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Bible Commentaries

Ironside's Notes on Selected Books
Psalms 39

 

 

Verses 1-13

Psalm 39 closes this series of fifteen Psalms by bringing before us in a very vivid way the contrast between human frailty and divine power, human sin and divine holiness. The first six verses seem to stand together and the Psalmist shows the utter emptiness of life without God. I trust that everyone of us realizes that. The old hymn is true:

“I tried the broken cisterns, Lord,

But ah, their waters failed.

E’en as I stooped to drink they fled

And mocked me as I wailed.”

But at last the blessed Lord in grace took us up and we found the difference of the life in fellowship with God.

The pleasures lost I sadly mourned,

But never wept for Thee,

Till grace my sightless eyes received

Thy loveliness to see.

“Now none but Christ can satisfy,

None other name for me;

There’s love and life and lasting joy,

Lord Jesus, found in Thee.”

So here we find this Old Testament believer-and it was David himself-learning the same lesson, the emptiness of life without God; and then the fullness of life when one knows God and lives in fellowship with Him. Look at those first six verses, “I said, I will take heed to my ways, that I sin not with my tongue: I will keep my mouth with a bridle, while the wicked is before me. I was dumb with silence, I held my peace, even from good; and my sorrow was stirred. My heart was hot within me; while I was musing the fire burned.” God wants us to muse. To muse is to think, and God is seeking to get men to think. The prodigal never took a step toward his father until he sat down to think. We read, “He came to himself.” The devil tries to keep people from musing, from thinking. Take that word so common today, “amusement.” People are amusement crazy. The devil has all kinds of schemes to amuse people. Cut that word up, “Muse”-to think. “A-muse”-not to think. The “A” there is the negative, and it simply means this, to stop thinking. That is why the theaters are crowded; that is why people love the dance; that is why people go to all these ungodly things of the world-to keep from thinking. If the devil can keep people from thinking, he will have them all doomed and damned eventually. But God wants us to think. His Word is a challenge to us to think. David says, “I thought on my ways.” Now he is musing, “Lord, make me to know mine end, and the measure of my days, what it is; that I may know how frail I am.” It is a good thing to meditate along that line. People do not like to think of death; they do not like to think of an abrupt termination of life.

“Life at best is very brief,

Like the falling of a leaf,

Like the binding of a sheaf,

Be in time.

Fairest flowers soon decay,

Youth and beauty pass away,

Oh, ye have not long to stay,

Be in time.”

People do not like to be reminded of the shortness of life. David says, I sat down to think of it: how frail I am; how short a time I may have here, but I want my life to tell for the Lord; I want to do my very best for God. “Behold, Thou hast made my days as an handbreadth; and mine age is as nothing before Thee: verily every man at his best state is altogether vanity. Surely every man walketh in a vain shew: surely they are disquieted in vain: he heapeth up riches, and knoweth not who shall gather them.” What a pitiable thing to have no hope beyond this life!

Beginning with verse 7 and going on to the end of the Psalm he changes to the other side of things and shows us that everything worth-while is found in God Himself. “And now, Lord, what wait I for? my hope is in Thee.” I know that things of this world can never satisfy this poor heart of mine, but my hope, my confidence, and my trust are in Thee. “Deliver me from all my transgressions: make me not the reproach of the foolish. I was dumb, I opened not my mouth; because Thou didst it.” When discipline came because of sin, he bowed his head and said, it is all right; it is the hand of God, and I deserve it. I accept it and trust it may be blessed to me, but if it please God to give deliverance, I will rejoice in His goodness.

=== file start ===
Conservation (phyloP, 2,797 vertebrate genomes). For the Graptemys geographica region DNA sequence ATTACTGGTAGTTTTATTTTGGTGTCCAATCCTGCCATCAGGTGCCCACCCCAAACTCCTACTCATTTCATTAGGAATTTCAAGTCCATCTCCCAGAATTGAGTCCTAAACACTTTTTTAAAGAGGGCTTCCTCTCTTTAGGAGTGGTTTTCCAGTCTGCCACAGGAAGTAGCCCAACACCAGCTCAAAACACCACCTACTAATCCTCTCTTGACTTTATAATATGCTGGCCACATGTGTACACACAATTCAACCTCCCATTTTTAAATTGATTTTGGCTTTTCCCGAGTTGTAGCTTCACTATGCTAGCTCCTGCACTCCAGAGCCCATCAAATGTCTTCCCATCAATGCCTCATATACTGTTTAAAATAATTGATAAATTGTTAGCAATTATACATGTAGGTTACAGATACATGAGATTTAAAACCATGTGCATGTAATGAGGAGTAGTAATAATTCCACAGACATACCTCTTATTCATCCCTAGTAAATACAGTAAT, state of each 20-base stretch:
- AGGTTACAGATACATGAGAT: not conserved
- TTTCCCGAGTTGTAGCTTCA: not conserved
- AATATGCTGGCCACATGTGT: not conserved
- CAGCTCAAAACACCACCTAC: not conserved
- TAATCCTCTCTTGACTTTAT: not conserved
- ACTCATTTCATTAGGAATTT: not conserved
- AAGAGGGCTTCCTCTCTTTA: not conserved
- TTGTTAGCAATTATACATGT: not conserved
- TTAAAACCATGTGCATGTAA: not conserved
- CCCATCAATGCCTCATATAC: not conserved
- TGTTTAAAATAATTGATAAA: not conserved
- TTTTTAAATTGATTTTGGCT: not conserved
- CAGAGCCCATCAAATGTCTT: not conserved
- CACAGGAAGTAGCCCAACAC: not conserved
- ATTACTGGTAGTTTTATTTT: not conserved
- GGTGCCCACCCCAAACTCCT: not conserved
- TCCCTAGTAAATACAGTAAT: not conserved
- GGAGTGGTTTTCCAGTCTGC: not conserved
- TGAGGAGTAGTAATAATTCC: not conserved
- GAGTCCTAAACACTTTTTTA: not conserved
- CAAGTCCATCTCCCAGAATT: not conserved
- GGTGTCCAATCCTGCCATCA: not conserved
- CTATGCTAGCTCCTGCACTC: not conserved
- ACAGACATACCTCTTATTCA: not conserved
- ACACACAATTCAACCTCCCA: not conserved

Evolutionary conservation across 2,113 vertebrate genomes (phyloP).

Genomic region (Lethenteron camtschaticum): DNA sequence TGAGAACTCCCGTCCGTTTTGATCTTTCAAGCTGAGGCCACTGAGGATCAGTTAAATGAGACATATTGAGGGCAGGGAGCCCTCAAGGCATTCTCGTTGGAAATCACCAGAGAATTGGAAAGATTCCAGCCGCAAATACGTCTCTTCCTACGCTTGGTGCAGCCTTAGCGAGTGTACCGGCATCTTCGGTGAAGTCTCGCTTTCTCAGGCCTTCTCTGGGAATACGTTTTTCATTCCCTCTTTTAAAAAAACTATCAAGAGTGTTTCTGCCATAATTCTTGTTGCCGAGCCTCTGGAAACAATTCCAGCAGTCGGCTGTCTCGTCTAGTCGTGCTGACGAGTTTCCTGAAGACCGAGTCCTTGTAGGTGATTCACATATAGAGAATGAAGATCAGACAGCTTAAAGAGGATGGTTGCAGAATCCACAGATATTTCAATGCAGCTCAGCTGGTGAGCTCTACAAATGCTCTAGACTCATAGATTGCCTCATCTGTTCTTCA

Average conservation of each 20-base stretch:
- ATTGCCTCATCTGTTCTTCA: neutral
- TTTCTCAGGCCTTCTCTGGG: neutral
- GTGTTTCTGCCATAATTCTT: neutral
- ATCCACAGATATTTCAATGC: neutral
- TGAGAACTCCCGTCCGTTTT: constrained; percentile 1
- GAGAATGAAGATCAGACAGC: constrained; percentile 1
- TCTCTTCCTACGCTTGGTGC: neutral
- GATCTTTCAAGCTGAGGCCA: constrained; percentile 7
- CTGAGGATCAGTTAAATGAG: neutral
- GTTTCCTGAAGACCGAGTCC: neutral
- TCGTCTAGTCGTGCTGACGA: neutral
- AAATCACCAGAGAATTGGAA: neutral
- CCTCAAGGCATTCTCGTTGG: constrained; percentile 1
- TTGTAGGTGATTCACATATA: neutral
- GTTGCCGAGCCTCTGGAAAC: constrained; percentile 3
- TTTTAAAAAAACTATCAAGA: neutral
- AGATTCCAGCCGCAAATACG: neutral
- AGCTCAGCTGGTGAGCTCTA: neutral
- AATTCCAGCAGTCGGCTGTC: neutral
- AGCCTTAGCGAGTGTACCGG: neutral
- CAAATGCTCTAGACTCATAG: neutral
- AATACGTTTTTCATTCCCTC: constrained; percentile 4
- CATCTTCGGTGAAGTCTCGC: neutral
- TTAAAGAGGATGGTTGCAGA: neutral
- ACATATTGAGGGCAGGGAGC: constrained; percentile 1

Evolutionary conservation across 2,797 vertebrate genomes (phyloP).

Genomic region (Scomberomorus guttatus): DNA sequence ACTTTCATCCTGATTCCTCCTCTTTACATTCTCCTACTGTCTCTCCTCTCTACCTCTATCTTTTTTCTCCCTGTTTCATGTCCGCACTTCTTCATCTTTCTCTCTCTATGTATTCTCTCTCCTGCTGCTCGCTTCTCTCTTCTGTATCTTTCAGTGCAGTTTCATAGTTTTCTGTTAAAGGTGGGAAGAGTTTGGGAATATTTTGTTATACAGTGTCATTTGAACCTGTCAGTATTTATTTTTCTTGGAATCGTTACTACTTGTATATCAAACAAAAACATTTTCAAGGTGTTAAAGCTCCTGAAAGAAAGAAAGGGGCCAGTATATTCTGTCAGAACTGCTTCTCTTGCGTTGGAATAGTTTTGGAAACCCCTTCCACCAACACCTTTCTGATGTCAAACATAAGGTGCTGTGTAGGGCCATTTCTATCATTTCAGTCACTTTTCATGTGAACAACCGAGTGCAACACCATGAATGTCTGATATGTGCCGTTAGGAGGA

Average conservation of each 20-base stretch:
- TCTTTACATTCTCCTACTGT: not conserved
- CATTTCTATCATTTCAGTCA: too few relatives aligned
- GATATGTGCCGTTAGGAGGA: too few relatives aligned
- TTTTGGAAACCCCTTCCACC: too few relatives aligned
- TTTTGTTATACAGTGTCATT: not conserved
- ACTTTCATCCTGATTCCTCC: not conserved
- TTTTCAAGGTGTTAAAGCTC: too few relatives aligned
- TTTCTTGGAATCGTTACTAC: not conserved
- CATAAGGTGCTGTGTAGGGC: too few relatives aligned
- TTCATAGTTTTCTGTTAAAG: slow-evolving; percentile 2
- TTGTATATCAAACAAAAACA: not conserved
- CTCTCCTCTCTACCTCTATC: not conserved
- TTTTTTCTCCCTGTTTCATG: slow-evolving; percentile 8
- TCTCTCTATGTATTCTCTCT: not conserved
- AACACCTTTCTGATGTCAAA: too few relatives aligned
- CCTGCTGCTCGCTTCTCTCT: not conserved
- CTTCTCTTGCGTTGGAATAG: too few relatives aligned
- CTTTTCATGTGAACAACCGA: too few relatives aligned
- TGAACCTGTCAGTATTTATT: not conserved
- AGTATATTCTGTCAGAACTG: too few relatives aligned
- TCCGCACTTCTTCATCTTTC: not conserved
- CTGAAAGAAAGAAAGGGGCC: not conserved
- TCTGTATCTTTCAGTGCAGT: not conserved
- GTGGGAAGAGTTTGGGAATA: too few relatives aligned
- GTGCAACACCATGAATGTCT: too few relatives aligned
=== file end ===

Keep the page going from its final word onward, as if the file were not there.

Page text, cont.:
“Remove Thy stroke away from me: I am consumed by the blow of Thine hand. When Thou with rebukes dost correct man for iniquity, Thou makest his beauty to consume away like a moth: surely every man is vanity. Hear my prayer, O Lord, and give ear unto my cry; hold not Thy peace at my tears: for I am a stranger with Thee, and a sojourner [a pilgrim].” I have only a little while to spend in this world, God help me to spend it for Thee, is what he is saying. Help me to live so that when I leave this scene behind I will realize it was well worth-while that I was permitted to glorify Thee when I was down in the world.

“O spare me, that I may recover strength, before I go hence, and be no more.” That Hebrew expression translated, “spare me” is a significant one. Literally it might be rendered, “Look away from me, that I may recover strength.” Do you remember in another place we read, “Look upon the face of Thine anointed,” and so we link that with this, for as David realizes his own weakness, his own frailty, his own infirmity he exclaims, “Look away from me,” for he sees that there is nothing in him to commend him to God. If thou, Lord, shouldest mark iniquities, O Lord, who shall stand?” (Psalms 130:3). There would be nothing but eternal judgment for me, but look away from me: look on the face of Thine anointed and accept me in Him. And that is exactly what God does. “He hath made us accepted in the Beloved” (Ephesians 1:6).

 


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Bibliography Information
Ironside, H. A. "Commentary on Psalms 39:4". Ironside's Notes on Selected Books. https://www.studylight.org/commentaries/isn/psalms-39.html. 1914.

Lectionary Calendar
Sunday, September 15th, 2019
the Week of Proper 19 / Ordinary 24
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